“One thing about religious studies is that it is inherently interdisciplinary so we have people trained as historians, religious studies scholars, and anthropologists,” she said. “So that is a good strength of our program that we have a lot of diverse people doing very different sorts of things, but we manage to bring them together and have a common language and a common department.”

Along with the interaction of disciplines with religious studies is the strength of the graduate program is the area of religion, Sarat said.

“I think one thing that has been very strong is our graduate program in the specific emphasis of anthropology of religion,” she said. “We have had a lot of students coming from different areas wanting to pursue graduate work in the anthropology of religion.”

Gaymon Bennett, ASU religion professor, said the interaction between disciplines benefits all of those doing research and also sums up the nature of Bruner’s work because he is focused on interdisciplinary studies.

“People of different disciplinary backgrounds not only know different stuff ... but they tend to have different dispositions so certain things attract them and interest them,” Bennett said. “All of this comes together with Jason’s work pretty acutely due to the nature of his work. On the one hand, he is a historian but a historian of religion and Christianity in particular and global christianity more particularly still.”


Bruner’s research led him to look at the history of Christianity in 20th century Uganda due to politics playing out within the religion in the country, he said.

“Uganda, I think, has caught my attention because of the role its Anglican bishops were playing a few years ago in global debates in sexuality in the Anglican community,” Bruner said. “There are churches just about everywhere in Uganda and is a place where being publicly Christian is very much a way of life in Uganda."

Bruner is now writing a book on the East African (Balokole) Revival in Uganda that focuses on how Ugandan Christians began articulating a new way of life through this revival message.

“It’s a moment I think in which Ugandans and others in East African Christians begin to make Christianity something that makes sense to them and is more distinctly theirs and not simply a replication of what missionaries were saying.”

Along with the book Bruner has been published in multiple journals including the Journal of Religion in Africa, Studies in World Christianity, Social Science Missions and contributed to the book “A Cultural History of Firearms in the Age of Empire” with a chapter titled, “Fishers of Men and Hunters of Lion.”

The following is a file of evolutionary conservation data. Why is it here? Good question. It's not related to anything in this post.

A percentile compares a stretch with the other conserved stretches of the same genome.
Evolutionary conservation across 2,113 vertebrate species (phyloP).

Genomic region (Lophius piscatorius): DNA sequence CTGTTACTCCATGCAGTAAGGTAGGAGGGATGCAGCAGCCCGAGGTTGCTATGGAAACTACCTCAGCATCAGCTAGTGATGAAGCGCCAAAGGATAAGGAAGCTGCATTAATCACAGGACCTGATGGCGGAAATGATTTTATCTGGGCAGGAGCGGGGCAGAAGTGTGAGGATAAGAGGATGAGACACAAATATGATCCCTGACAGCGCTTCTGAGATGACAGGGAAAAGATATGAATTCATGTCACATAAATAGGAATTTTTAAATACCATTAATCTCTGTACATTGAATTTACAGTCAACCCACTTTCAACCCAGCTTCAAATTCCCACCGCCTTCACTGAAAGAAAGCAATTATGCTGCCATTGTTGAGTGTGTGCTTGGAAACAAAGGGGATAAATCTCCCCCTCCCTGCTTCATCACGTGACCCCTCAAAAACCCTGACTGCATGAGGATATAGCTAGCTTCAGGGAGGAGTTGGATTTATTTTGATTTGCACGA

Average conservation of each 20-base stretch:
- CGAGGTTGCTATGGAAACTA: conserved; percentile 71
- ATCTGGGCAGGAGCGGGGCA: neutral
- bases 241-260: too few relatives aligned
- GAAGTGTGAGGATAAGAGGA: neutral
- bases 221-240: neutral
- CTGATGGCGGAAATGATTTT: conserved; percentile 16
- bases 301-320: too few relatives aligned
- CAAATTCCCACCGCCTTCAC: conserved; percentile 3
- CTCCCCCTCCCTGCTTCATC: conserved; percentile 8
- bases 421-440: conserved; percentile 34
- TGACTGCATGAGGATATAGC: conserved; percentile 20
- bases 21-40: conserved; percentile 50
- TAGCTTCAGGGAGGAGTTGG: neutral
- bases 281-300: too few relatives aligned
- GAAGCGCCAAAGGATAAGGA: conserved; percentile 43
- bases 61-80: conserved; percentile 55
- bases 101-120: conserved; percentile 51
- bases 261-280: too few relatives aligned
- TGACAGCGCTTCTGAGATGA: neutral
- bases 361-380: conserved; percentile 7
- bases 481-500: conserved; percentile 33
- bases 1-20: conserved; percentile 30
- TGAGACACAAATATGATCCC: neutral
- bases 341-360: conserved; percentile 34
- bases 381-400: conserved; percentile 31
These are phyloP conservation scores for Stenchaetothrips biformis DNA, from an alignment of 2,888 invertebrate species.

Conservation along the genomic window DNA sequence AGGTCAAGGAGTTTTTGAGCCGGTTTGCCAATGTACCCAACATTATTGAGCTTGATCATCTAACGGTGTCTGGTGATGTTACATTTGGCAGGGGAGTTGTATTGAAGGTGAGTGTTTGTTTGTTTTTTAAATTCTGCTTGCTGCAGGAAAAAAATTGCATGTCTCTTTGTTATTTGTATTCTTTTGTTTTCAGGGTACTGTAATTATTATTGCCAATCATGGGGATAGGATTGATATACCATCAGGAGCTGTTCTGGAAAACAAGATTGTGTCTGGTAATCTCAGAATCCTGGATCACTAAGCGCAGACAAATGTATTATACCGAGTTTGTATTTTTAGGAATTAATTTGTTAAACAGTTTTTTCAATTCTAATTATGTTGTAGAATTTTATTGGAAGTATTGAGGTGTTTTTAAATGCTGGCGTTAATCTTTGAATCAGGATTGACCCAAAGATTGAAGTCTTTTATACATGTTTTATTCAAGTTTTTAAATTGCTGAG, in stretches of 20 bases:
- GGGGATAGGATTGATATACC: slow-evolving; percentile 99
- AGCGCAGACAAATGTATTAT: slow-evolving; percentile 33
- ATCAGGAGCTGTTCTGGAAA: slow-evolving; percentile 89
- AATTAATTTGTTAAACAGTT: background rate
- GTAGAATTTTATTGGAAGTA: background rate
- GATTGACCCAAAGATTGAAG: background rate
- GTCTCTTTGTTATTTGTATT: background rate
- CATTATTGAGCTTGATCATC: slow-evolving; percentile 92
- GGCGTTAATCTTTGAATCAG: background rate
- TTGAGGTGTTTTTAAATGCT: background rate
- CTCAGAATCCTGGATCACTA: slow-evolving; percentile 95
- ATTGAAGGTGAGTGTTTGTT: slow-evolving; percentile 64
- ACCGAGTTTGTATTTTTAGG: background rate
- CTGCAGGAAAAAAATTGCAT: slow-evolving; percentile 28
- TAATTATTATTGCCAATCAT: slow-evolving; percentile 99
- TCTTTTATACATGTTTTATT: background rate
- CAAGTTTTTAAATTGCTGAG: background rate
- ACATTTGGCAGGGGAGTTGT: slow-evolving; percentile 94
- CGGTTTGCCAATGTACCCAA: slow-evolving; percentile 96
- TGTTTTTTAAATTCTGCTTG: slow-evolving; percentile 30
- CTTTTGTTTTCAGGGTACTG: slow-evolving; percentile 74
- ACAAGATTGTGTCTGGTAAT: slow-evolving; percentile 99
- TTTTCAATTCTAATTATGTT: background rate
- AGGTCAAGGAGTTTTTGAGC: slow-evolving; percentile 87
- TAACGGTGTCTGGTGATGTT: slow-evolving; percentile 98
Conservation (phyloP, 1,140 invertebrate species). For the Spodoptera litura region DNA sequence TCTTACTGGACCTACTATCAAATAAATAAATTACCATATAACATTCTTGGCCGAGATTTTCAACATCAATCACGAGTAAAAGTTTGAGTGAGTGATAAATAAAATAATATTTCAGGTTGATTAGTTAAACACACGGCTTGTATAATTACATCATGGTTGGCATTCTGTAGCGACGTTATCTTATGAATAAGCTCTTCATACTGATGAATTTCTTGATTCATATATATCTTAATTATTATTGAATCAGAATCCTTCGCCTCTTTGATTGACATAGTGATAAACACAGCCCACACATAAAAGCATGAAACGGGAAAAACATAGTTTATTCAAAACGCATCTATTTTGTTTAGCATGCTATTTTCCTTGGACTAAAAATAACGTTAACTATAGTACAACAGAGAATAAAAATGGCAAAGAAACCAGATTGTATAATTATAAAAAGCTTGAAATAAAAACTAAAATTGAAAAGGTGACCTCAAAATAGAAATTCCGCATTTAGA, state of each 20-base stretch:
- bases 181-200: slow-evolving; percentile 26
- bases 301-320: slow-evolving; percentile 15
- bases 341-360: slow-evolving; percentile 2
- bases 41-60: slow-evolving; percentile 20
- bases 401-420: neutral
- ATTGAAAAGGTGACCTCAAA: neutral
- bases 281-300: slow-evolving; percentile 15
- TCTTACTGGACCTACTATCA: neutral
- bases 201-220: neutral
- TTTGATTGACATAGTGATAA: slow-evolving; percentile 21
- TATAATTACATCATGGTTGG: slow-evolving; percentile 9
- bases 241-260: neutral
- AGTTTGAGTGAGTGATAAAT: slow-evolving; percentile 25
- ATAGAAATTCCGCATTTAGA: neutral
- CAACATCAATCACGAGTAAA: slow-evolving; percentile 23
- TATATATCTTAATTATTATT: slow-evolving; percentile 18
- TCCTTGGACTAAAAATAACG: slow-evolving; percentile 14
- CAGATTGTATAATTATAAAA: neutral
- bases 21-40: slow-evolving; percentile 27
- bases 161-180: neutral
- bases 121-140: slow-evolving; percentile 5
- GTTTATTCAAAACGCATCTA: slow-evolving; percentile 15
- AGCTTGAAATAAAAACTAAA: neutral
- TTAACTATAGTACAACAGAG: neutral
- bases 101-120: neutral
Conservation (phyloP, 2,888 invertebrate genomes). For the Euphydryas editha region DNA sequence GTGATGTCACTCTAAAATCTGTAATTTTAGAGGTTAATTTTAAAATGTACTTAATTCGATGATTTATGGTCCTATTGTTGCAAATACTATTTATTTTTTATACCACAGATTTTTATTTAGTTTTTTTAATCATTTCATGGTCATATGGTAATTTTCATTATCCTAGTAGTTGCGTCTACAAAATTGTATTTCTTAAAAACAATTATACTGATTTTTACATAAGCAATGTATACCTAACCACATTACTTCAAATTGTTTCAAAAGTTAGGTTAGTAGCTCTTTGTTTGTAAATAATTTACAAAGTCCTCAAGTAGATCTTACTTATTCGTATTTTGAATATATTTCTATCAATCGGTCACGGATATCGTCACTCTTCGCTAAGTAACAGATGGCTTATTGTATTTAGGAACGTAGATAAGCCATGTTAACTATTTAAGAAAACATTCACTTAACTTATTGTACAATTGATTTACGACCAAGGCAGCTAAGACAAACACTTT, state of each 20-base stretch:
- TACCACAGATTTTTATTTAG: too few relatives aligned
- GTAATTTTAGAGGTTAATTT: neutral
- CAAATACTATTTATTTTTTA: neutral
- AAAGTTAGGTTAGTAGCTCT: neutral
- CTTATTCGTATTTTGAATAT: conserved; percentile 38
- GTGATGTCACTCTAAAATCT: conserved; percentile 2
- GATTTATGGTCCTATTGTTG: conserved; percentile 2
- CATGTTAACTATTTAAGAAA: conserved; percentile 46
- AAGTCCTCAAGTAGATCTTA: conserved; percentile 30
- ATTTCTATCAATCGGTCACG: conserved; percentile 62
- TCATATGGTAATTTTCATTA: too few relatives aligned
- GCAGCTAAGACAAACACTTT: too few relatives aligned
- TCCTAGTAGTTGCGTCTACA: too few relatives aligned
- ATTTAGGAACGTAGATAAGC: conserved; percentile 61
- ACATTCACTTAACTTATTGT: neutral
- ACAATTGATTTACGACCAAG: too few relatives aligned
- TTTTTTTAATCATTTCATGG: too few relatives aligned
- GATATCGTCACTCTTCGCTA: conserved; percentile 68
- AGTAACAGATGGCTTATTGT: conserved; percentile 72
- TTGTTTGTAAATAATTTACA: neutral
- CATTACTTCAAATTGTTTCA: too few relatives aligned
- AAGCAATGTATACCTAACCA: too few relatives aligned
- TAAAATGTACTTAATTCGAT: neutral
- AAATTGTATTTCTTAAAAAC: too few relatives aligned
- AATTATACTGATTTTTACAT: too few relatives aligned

Hitting the trails

Outside of the classroom, Bruner is an avid outdoorsman and loves to cycle and trail run.

“I’ve been into cycling for a long time,” he said. “I got into mountain bike racing in middle school and periodically in high school. By college, I was primarily doing road cycling, and I raced some in college and through graduate school and during my Ph.D. I raced intermittently in road cycling.”

Bruner said he uses cycling as a way to clear his head and not think about what is going on at work or in his research.

“It’s something that has just been there and it does something for my soul that other forms of exercising doesn’t,” he said. “I don’t ride to think. I ride to not think, to get into a rhythm and carry that for as long as I can.”

Through his time riding the trails on his bike and competing in duathlons, a combination sporting event using a format of run-bike-run, Bruner said he has started to get interested in trail running and has set a new goal of running a 50-kilometer trail race in the coming months.

“I recently got into trail running and am slowly getting pulled into that world which is it’s own subculture that I had no idea of,” he said. “With the trail running, it is the first time I’ve enjoyed running and I think there is a unique kind of challenge to getting on an isolated trail in the middle of the desert, in the sun and just saying, ‘I hope you make it to the end,’ and for whatever reason, I find that really appealing.”